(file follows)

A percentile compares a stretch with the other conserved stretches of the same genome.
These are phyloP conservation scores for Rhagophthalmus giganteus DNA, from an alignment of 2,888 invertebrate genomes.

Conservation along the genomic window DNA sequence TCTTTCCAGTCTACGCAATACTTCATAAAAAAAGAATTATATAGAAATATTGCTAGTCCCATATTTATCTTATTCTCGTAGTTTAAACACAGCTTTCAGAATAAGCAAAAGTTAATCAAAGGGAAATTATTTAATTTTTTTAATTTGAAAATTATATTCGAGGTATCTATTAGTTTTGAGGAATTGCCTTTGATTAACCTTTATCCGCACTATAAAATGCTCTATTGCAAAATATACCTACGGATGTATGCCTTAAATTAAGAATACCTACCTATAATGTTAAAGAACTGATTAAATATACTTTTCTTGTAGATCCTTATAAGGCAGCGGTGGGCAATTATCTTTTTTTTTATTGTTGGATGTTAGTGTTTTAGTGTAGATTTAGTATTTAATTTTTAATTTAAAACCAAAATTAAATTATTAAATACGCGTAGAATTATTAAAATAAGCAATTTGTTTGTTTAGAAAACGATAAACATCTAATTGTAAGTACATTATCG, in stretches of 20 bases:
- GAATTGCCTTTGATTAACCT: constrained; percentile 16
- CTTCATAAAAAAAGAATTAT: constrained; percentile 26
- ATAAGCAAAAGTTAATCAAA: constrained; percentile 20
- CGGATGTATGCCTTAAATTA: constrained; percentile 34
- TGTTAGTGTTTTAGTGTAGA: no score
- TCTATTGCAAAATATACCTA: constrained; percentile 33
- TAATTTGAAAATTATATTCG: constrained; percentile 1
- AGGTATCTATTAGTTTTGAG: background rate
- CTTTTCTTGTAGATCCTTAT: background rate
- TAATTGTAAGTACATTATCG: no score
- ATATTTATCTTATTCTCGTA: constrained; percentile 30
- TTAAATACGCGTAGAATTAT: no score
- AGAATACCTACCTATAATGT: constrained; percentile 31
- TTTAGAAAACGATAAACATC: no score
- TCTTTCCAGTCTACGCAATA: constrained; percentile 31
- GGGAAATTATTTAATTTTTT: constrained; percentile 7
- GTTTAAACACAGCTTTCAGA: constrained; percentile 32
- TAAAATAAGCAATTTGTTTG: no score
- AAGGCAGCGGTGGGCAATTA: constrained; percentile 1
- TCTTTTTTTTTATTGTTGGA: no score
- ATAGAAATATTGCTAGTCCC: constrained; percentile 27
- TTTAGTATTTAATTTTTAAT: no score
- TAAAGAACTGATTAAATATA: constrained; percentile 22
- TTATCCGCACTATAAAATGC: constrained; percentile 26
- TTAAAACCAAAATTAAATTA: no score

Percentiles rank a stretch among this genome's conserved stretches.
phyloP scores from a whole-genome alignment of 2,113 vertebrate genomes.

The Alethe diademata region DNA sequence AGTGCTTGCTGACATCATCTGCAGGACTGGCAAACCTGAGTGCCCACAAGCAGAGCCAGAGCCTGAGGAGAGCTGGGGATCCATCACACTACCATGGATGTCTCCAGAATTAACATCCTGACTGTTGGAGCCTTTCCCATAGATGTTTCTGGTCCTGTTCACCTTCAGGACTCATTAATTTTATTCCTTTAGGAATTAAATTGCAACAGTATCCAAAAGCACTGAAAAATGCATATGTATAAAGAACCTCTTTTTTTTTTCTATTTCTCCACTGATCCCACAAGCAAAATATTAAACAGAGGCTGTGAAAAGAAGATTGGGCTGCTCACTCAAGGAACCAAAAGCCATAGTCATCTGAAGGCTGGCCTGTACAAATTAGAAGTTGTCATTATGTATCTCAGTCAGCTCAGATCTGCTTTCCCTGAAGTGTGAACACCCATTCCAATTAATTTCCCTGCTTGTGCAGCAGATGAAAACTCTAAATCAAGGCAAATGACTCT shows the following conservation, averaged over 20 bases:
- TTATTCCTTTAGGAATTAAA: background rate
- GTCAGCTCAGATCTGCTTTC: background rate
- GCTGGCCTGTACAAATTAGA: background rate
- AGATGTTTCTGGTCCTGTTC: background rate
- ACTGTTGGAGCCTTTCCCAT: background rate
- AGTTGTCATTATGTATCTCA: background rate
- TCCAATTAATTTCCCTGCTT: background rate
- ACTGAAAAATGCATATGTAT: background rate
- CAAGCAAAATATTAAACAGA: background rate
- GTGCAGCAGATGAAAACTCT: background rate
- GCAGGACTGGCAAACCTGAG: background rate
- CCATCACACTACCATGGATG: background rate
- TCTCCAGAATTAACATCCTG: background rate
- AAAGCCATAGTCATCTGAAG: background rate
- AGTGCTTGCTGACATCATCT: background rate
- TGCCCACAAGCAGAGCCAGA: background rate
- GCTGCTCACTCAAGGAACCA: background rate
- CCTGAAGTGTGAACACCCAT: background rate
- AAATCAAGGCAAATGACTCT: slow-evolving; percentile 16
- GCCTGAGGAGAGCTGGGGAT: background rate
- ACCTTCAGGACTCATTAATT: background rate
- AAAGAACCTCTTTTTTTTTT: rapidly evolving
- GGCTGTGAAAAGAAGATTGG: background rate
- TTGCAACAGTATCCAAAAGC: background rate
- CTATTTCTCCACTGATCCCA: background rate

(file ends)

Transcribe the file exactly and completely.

A percentile compares a stretch with the other conserved stretches of the same genome.
These are phyloP conservation scores for Rhagophthalmus giganteus DNA, from an alignment of 2,888 invertebrate genomes.

Conservation along the genomic window DNA sequence TCTTTCCAGTCTACGCAATACTTCATAAAAAAAGAATTATATAGAAATATTGCTAGTCCCATATTTATCTTATTCTCGTAGTTTAAACACAGCTTTCAGAATAAGCAAAAGTTAATCAAAGGGAAATTATTTAATTTTTTTAATTTGAAAATTATATTCGAGGTATCTATTAGTTTTGAGGAATTGCCTTTGATTAACCTTTATCCGCACTATAAAATGCTCTATTGCAAAATATACCTACGGATGTATGCCTTAAATTAAGAATACCTACCTATAATGTTAAAGAACTGATTAAATATACTTTTCTTGTAGATCCTTATAAGGCAGCGGTGGGCAATTATCTTTTTTTTTATTGTTGGATGTTAGTGTTTTAGTGTAGATTTAGTATTTAATTTTTAATTTAAAACCAAAATTAAATTATTAAATACGCGTAGAATTATTAAAATAAGCAATTTGTTTGTTTAGAAAACGATAAACATCTAATTGTAAGTACATTATCG, in stretches of 20 bases:
- GAATTGCCTTTGATTAACCT: constrained; percentile 16
- CTTCATAAAAAAAGAATTAT: constrained; percentile 26
- ATAAGCAAAAGTTAATCAAA: constrained; percentile 20
- CGGATGTATGCCTTAAATTA: constrained; percentile 34
- TGTTAGTGTTTTAGTGTAGA: no score
- TCTATTGCAAAATATACCTA: constrained; percentile 33
- TAATTTGAAAATTATATTCG: constrained; percentile 1
- AGGTATCTATTAGTTTTGAG: background rate
- CTTTTCTTGTAGATCCTTAT: background rate
- TAATTGTAAGTACATTATCG: no score
- ATATTTATCTTATTCTCGTA: constrained; percentile 30
- TTAAATACGCGTAGAATTAT: no score
- AGAATACCTACCTATAATGT: constrained; percentile 31
- TTTAGAAAACGATAAACATC: no score
- TCTTTCCAGTCTACGCAATA: constrained; percentile 31
- GGGAAATTATTTAATTTTTT: constrained; percentile 7
- GTTTAAACACAGCTTTCAGA: constrained; percentile 32
- TAAAATAAGCAATTTGTTTG: no score
- AAGGCAGCGGTGGGCAATTA: constrained; percentile 1
- TCTTTTTTTTTATTGTTGGA: no score
- ATAGAAATATTGCTAGTCCC: constrained; percentile 27
- TTTAGTATTTAATTTTTAAT: no score
- TAAAGAACTGATTAAATATA: constrained; percentile 22
- TTATCCGCACTATAAAATGC: constrained; percentile 26
- TTAAAACCAAAATTAAATTA: no score

Percentiles rank a stretch among this genome's conserved stretches.
phyloP scores from a whole-genome alignment of 2,113 vertebrate genomes.

The Alethe diademata region DNA sequence AGTGCTTGCTGACATCATCTGCAGGACTGGCAAACCTGAGTGCCCACAAGCAGAGCCAGAGCCTGAGGAGAGCTGGGGATCCATCACACTACCATGGATGTCTCCAGAATTAACATCCTGACTGTTGGAGCCTTTCCCATAGATGTTTCTGGTCCTGTTCACCTTCAGGACTCATTAATTTTATTCCTTTAGGAATTAAATTGCAACAGTATCCAAAAGCACTGAAAAATGCATATGTATAAAGAACCTCTTTTTTTTTTCTATTTCTCCACTGATCCCACAAGCAAAATATTAAACAGAGGCTGTGAAAAGAAGATTGGGCTGCTCACTCAAGGAACCAAAAGCCATAGTCATCTGAAGGCTGGCCTGTACAAATTAGAAGTTGTCATTATGTATCTCAGTCAGCTCAGATCTGCTTTCCCTGAAGTGTGAACACCCATTCCAATTAATTTCCCTGCTTGTGCAGCAGATGAAAACTCTAAATCAAGGCAAATGACTCT shows the following conservation, averaged over 20 bases:
- TTATTCCTTTAGGAATTAAA: background rate
- GTCAGCTCAGATCTGCTTTC: background rate
- GCTGGCCTGTACAAATTAGA: background rate
- AGATGTTTCTGGTCCTGTTC: background rate
- ACTGTTGGAGCCTTTCCCAT: background rate
- AGTTGTCATTATGTATCTCA: background rate
- TCCAATTAATTTCCCTGCTT: background rate
- ACTGAAAAATGCATATGTAT: background rate
- CAAGCAAAATATTAAACAGA: background rate
- GTGCAGCAGATGAAAACTCT: background rate
- GCAGGACTGGCAAACCTGAG: background rate
- CCATCACACTACCATGGATG: background rate
- TCTCCAGAATTAACATCCTG: background rate
- AAAGCCATAGTCATCTGAAG: background rate
- AGTGCTTGCTGACATCATCT: background rate
- TGCCCACAAGCAGAGCCAGA: background rate
- GCTGCTCACTCAAGGAACCA: background rate
- CCTGAAGTGTGAACACCCAT: background rate
- AAATCAAGGCAAATGACTCT: slow-evolving; percentile 16
- GCCTGAGGAGAGCTGGGGAT: background rate
- ACCTTCAGGACTCATTAATT: background rate
- AAAGAACCTCTTTTTTTTTT: rapidly evolving
- GGCTGTGAAAAGAAGATTGG: background rate
- TTGCAACAGTATCCAAAAGC: background rate
- CTATTTCTCCACTGATCCCA: background rate